This is also a great season to depict growth and changes in your photography. The leaves are budding, and so are you. Snap shots that show how your children are continuing to grow up. Show off the work you put into your backyard just before the first freeze with detailed shots of your favorite outdoor decor.
4. April showers bring May flowers
Spring weather can be pretty unpredictable, but we can all agree that it is wet. This is a quintessential part of spring; hence the old rhyme, “April showers bring May flowers.” While rain might be enough to keep many of us indoors, you can use this opportunity to have some fun with your spring photography.
If you’d prefer to stay dry, you can also capture the morning dew that the season brings. Morning dew forms on your grass, patio, and plants because the cold nighttime air condenses the humidity in the air, and it sticks to whatever it can in the form of crystal-clear droplets. Get up early before the sun warms the earth and get up close and personal with the greenery. Get as close as you possibly can and put the dew droplets in focus. Try to capture some sort of color-contrasting reflection in the droplets. Or use a macro lens to capture the minuscule details.
Photographing in the rain is a bit more chaotic—in the best way. Be sure to protect your camera with a waterproof bag or case, or use an umbrella while you shoot. Use a high shutter speed to capture rain droplets falling, and don’t be afraid to try new angles; look up, down, and side to side to find interesting ways of portraying it. Be sure to consider your backdrop as well, even if it will be blurry. Try to include bright colors or distinct figures in the backdrop to make the photo more interesting.
If you’re feeling daring, add some people into the mix. A flowing solid-color dress or blouse is a favorite among hydrophilic photographers because of the drama it offers when it’s weighed down with soaking wet rain. Have a true celebration of the season: Laugh, cry, dance, and sing in the rain.
5. Play to the holidays and themes of spring
The spring holidays truly encapsulate the enchanting feeling of the season. From Easter to Earth Day, spring holidays lead us to connect with the time of year, break out the pastels, and call upon themes of rebirth, growth, and compassion. How can you play into these holidays while capturing the essence of spring?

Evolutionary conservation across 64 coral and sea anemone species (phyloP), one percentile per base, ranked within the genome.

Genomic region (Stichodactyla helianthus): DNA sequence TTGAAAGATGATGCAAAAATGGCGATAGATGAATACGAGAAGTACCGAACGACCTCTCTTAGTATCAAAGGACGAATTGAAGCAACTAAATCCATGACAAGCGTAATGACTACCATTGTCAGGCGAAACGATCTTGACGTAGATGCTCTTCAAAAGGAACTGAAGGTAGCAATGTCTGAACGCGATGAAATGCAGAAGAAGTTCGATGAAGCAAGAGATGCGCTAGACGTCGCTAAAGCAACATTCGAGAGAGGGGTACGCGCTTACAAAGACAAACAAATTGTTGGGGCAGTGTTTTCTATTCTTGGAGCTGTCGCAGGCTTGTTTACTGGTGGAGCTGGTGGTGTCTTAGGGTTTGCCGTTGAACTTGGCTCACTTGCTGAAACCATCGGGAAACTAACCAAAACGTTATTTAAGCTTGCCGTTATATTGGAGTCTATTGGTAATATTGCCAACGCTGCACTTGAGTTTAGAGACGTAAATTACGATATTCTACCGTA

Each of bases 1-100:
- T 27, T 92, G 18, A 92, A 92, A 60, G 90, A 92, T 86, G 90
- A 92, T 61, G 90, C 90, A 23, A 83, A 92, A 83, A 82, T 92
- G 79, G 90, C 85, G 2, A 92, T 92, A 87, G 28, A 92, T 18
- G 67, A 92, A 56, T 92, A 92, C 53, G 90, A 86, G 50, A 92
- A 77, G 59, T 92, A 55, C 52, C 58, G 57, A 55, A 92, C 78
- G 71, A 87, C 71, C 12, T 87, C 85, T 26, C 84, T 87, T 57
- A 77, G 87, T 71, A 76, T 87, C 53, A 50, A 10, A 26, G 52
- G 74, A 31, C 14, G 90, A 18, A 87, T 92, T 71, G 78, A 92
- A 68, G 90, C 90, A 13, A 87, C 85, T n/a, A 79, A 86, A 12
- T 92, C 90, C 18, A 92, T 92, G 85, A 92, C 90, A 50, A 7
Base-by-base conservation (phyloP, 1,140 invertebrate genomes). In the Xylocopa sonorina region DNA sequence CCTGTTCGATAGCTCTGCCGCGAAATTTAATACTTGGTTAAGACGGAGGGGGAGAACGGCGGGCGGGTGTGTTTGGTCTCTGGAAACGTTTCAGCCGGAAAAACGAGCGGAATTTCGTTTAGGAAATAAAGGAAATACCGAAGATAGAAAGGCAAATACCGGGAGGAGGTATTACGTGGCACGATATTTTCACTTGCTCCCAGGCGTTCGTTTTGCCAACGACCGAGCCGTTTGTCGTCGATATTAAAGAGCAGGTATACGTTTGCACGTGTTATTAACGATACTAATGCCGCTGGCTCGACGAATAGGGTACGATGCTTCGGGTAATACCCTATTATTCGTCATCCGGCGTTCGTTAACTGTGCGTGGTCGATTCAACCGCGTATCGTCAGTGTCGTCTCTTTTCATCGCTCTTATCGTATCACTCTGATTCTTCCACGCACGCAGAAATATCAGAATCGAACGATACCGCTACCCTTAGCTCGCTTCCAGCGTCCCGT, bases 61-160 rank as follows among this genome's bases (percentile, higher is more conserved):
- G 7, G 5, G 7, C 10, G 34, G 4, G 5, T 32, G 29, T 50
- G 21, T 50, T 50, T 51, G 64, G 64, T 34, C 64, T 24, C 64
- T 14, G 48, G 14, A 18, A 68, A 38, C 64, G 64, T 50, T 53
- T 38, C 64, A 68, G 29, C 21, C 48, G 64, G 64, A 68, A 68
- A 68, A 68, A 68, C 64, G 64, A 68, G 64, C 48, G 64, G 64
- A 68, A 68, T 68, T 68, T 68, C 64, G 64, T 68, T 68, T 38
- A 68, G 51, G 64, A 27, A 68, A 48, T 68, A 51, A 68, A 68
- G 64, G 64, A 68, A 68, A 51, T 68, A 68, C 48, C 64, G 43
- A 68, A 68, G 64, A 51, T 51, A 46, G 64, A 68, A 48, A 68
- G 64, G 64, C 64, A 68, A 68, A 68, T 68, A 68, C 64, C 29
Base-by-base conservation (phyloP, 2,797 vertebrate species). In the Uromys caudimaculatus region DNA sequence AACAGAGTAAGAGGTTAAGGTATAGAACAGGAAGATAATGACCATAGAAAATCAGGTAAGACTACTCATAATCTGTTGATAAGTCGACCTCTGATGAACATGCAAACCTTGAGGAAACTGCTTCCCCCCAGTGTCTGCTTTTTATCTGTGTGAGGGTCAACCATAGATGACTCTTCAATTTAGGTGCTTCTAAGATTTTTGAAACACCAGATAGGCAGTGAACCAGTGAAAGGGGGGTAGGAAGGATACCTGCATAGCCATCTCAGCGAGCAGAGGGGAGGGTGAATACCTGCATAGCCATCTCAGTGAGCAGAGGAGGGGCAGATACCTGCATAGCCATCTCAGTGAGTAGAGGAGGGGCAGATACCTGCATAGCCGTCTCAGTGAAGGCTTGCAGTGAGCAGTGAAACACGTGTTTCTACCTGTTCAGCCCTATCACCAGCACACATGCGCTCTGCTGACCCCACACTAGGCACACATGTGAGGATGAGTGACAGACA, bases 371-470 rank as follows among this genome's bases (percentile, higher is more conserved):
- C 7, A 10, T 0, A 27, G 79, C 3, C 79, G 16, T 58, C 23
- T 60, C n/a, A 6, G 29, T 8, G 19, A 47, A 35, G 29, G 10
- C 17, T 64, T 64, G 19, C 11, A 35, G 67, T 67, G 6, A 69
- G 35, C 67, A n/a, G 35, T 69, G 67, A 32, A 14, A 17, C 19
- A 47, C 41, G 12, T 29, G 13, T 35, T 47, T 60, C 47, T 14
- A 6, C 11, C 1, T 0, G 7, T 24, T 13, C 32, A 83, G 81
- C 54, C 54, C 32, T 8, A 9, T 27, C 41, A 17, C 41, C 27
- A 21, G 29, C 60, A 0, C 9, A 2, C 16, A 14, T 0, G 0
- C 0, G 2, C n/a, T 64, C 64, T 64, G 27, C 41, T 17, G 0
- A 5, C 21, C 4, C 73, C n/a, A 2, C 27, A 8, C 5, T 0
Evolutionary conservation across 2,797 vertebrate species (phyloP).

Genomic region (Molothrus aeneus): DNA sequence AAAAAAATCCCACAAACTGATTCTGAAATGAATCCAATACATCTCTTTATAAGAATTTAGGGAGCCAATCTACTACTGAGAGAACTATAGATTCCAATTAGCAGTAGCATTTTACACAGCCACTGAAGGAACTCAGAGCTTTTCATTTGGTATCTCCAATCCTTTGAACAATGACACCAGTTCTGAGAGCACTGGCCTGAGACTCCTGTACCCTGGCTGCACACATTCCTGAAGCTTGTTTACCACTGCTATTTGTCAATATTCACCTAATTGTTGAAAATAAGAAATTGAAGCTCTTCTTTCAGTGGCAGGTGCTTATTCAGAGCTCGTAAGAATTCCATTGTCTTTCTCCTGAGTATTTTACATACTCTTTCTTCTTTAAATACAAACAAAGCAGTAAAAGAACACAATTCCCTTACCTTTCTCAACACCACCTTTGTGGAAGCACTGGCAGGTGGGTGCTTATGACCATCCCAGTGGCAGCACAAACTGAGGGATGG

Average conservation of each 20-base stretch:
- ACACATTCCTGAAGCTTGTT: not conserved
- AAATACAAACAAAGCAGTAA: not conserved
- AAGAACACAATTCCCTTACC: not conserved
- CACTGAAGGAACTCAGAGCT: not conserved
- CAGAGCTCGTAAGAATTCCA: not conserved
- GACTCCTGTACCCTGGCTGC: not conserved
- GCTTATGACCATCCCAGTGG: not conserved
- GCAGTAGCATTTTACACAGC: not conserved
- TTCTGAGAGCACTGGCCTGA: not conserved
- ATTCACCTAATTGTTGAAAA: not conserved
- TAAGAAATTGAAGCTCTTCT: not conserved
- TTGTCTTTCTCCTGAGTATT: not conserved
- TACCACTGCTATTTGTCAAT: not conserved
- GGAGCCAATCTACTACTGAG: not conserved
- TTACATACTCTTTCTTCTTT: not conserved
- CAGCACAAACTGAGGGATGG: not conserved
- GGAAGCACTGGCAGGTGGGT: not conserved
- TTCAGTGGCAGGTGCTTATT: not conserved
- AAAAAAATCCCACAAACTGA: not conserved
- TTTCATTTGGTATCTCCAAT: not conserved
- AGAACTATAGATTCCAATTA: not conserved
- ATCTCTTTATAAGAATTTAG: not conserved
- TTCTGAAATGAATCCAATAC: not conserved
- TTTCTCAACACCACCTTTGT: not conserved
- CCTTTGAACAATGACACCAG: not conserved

Easter asks us to connect to rebirth. If you celebrate Easter with your family, you can bring in spring vibes by coordinating colorful outfits, using vibrant flowers to set the scene, or even using rain to symbolize cleansing.
Earth Day asks us to protect and connect to our natural environment. This day goes hand-in-hand with spring blooms. Take a walk, turn it into a trash pick-up, and photograph Mother Nature along the way. Be careful not to disturb or harm the flora and fauna along the way.
Mother’s Day invites us to bring maternal gentleness and love into the equation. Celebrate your mother figures by embracing the inherent femininity of spring. Use the joy of a sunny day, your mom’s favorite flowers, and photos to show the buds she’s helped blossom.
April Fool’s Day brings silliness to a warm and fuzzy time of year. Bring fun into your portraits with laughter or by getting messy with paint or even mud. Capture the authentic playfulness that happens when you truly play.
6. Use the colors of spring to liven up your home
Whether we look forward to or dread it, with spring comes spring cleaning. Include your home decor in the ritual, and make time for a refresh of the photos you display. With your new collection of photos ranging from colorful to sentimental, you’ll surely want to share them.
Fracture glass prints offer a tasteful way to display your greatest memories and most artistic takes on the season. Choose from a glossy or matte finish to match your own style. You can also coordinate your spring photography into various arrangements and create a Photo Wall or Storyboard. Consider changing it with each season to keep your seasonal decor up-to-date.
If you’re loving the spring photography, you could make a new tradition of capturing your home garden through the seasons. Take some photos of your flowers, vegetables, and foliage during all four seasons. Show off your skills, and display a piece of your unique personality in a stylish and durable way.